Google Makes Photography Tools Free

Google has lots of software under its belt, one of which was the mobile editing app Snapseed. They gained control of this back in 2012 when it acquired the German Developer Nik, creator of Snapseed and several other photography tools. In its latest move with the software, Google has made the photography tools it acquired free.

The photography tools are part of the Nik Collection, a grouping of desktop plug-ins aimed at helping photographers with their images. Below is a list of the tools which integrate with Lightroom, Aperture, and Photoshop:

  • Analog Efex Pro
    • “Explore the look and feel of classic cameras, films, and lenses.”
  • Color Efex Pro
    • “A comprehensive set of filters for color correction, retouching, and creative effects.”
  • Silver Efe Pro
    • “Master the art of black-and-white photography with darkroom-inspired controls.”
  • Viveza
    • “Selectively adjust the color and tonality of your images without complicated masks or selections.”
  • HDR Efex Pro
    • “From natural to artistic, explore the full potential of HDR photography.”
  • Sharpener Pro
    • “Bring out hidden details consistently with the professional’s choice for image sharpening.”
  • Dfine
    • “Improve your images with noise reduction tailored to your camera.”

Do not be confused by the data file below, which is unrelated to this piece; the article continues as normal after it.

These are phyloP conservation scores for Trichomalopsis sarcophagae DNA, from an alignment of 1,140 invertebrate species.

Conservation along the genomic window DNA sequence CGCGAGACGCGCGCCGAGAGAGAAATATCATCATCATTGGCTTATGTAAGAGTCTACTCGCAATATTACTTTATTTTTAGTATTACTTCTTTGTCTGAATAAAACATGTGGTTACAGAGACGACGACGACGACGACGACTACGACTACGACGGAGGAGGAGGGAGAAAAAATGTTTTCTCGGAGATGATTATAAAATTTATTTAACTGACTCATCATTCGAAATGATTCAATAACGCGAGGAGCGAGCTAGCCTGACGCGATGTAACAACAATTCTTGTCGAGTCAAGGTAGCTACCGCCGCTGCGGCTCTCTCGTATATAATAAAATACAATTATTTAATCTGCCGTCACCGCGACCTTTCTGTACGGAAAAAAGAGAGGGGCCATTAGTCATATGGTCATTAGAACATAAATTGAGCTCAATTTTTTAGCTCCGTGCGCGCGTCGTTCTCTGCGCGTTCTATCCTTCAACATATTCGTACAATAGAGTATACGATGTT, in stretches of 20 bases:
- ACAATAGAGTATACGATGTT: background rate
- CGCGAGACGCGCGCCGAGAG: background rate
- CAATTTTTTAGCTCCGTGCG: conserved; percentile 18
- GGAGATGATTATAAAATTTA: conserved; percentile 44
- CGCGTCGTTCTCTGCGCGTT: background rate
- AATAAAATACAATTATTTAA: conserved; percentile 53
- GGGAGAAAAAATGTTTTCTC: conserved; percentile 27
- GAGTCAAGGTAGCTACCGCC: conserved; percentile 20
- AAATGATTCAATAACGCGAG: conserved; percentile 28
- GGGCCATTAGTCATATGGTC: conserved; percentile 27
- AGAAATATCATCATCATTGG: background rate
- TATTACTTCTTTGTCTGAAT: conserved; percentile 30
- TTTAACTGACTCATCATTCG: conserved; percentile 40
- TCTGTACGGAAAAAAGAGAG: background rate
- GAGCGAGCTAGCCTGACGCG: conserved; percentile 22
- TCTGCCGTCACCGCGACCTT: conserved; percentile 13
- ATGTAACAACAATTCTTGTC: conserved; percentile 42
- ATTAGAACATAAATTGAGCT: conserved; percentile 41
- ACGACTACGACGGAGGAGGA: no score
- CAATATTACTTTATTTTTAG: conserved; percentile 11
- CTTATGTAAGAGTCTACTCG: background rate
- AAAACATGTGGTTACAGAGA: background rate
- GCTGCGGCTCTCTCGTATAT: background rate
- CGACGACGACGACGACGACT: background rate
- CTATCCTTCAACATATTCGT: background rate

You can grab the collection from here for free, and if you purchased it (for the previous price of $149) this year you will automatically be rewarded. While the move suggests there will no future support for the tools, the fact that everyone can use them will surely only improve interest in the product and services the company provides.

Images courtesy of Ivan Slade and Saurabh Paranjape

Recreating a Lord of The Rings’ Battle In Elder Scrolls V

Replicating, editing, and re-imagining gaming graphics has been transformed from the exclusive domain of high-end developers to your average fan, from the likes of Minecraft and many 3D software modelling packages have offered the platform to crazily creative designs and characters. This is no different as a Youtube channel by the name of “Tyroine” who has released a new video which conveys Lord of The Rings’ Battle of Helm’s Deep, the only difference is it has been being recreated in The Elder Scrolls V Skyrim.

According to the channel, “Tyroine” produces “amateur videos parodies, skits designer and editor and is especially fond of Machinima, Minecraft, Skyrim and Fantrailers” The Channel has a whopping 10,432+ subscribers and 4,345,581+ views.

Now for the screenshots, as you can probably gather, this is both creative and fantastic. in order to achieve the desired results, “Tyroine” implemented the recording process by using Fraps, which is a real-time video capture and benchmarking that has the ability to capture “audio and video up to 7680×4800 with custom frame rates from 1 to 120 frames per second”

The editing was achieved by using a software package by the name of “Sony Vegas Pro 12” which has the ability to edit video and audio material to various specifications.  Right at the end of this video, Sauron and Balrog are featured which I am sure will be spotted by fans.